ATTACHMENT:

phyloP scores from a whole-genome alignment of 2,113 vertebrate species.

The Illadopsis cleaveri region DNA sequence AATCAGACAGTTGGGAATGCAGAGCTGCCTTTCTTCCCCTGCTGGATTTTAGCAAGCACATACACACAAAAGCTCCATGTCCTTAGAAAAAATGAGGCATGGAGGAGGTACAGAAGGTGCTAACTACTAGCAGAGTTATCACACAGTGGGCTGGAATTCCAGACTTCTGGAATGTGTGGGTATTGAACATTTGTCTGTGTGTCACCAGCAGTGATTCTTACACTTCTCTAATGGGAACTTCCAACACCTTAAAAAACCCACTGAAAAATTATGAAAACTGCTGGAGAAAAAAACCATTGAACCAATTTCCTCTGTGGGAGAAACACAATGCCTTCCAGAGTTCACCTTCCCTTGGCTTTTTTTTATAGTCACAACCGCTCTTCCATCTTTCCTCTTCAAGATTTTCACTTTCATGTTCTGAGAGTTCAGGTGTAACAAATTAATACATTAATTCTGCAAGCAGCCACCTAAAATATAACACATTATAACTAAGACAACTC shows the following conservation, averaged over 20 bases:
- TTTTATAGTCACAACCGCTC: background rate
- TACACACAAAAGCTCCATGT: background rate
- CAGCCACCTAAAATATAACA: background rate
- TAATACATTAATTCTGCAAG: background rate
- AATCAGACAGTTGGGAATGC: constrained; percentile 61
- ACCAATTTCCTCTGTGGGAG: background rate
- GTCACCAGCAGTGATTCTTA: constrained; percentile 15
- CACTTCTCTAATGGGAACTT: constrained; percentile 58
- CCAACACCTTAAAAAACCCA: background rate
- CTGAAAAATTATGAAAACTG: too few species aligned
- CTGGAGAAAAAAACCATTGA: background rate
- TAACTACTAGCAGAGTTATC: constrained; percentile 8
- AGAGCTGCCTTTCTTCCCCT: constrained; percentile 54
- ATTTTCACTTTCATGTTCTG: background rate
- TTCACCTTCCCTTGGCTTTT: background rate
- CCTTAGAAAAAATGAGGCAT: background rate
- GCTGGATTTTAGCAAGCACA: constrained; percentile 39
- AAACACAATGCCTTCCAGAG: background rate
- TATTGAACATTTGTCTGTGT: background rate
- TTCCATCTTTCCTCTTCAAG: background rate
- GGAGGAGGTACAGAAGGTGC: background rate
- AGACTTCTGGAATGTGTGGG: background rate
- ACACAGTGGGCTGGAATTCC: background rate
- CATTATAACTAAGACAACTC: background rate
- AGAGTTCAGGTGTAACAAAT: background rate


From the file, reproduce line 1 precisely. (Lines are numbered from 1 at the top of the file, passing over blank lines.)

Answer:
phyloP scores from a whole-genome alignment of 2,113 vertebrate species.